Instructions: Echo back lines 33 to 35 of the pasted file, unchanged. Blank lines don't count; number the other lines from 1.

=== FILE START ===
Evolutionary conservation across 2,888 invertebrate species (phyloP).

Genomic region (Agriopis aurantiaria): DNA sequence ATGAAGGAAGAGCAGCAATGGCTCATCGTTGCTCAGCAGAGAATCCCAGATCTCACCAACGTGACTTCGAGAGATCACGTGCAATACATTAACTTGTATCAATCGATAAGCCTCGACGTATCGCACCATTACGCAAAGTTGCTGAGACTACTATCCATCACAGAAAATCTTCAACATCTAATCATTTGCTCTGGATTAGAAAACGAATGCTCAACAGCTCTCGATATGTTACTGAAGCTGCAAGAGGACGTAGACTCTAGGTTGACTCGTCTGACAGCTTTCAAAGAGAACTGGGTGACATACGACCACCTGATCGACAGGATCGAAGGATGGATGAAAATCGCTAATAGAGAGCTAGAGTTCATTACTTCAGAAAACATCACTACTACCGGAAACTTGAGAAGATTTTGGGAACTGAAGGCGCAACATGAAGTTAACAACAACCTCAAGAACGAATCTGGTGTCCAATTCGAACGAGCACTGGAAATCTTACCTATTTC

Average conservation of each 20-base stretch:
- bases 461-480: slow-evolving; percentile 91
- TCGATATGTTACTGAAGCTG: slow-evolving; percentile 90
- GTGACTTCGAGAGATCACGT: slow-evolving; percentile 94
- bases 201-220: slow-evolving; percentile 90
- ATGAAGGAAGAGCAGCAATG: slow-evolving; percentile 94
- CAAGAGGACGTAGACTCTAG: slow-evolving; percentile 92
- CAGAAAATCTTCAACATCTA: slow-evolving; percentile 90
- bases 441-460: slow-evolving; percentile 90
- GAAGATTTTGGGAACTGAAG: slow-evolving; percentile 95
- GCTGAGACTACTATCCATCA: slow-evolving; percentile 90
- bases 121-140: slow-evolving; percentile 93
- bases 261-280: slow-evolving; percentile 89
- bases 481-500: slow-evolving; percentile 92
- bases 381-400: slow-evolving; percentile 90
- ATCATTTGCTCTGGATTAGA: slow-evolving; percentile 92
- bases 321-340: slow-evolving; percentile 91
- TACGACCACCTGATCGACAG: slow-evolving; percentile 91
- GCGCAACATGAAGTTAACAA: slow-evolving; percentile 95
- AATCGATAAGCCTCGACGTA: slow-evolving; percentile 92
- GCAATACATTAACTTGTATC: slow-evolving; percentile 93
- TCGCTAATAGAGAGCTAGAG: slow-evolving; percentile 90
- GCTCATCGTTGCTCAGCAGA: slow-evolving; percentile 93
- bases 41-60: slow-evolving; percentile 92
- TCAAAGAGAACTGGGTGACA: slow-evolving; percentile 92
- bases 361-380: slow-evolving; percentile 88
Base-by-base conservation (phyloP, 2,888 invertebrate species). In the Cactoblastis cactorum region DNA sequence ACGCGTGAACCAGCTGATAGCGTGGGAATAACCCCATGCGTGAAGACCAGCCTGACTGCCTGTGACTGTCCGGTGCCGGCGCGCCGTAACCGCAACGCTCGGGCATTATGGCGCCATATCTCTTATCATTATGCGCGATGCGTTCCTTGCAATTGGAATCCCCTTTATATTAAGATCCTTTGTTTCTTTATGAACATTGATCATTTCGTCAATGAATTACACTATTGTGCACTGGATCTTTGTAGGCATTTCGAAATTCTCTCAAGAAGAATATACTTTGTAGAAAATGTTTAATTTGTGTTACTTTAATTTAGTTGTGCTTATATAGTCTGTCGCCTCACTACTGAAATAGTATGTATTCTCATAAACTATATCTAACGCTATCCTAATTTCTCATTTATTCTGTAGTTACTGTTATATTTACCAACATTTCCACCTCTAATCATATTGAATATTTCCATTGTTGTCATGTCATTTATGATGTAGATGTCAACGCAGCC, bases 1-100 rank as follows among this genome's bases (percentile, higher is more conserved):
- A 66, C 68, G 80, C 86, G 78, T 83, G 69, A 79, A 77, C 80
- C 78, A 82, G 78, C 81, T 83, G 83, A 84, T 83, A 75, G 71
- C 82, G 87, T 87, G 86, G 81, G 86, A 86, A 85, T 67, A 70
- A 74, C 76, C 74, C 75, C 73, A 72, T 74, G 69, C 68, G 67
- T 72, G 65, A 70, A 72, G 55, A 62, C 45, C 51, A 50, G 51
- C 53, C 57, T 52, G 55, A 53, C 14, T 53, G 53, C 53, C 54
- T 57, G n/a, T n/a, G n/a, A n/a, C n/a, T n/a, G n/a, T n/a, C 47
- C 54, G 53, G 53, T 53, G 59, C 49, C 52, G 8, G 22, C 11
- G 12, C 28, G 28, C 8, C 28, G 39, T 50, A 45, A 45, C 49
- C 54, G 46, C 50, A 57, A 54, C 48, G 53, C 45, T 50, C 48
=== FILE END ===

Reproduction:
- A 74, C 76, C 74, C 75, C 73, A 72, T 74, G 69, C 68, G 67
- T 72, G 65, A 70, A 72, G 55, A 62, C 45, C 51, A 50, G 51
- C 53, C 57, T 52, G 55, A 53, C 14, T 53, G 53, C 53, C 54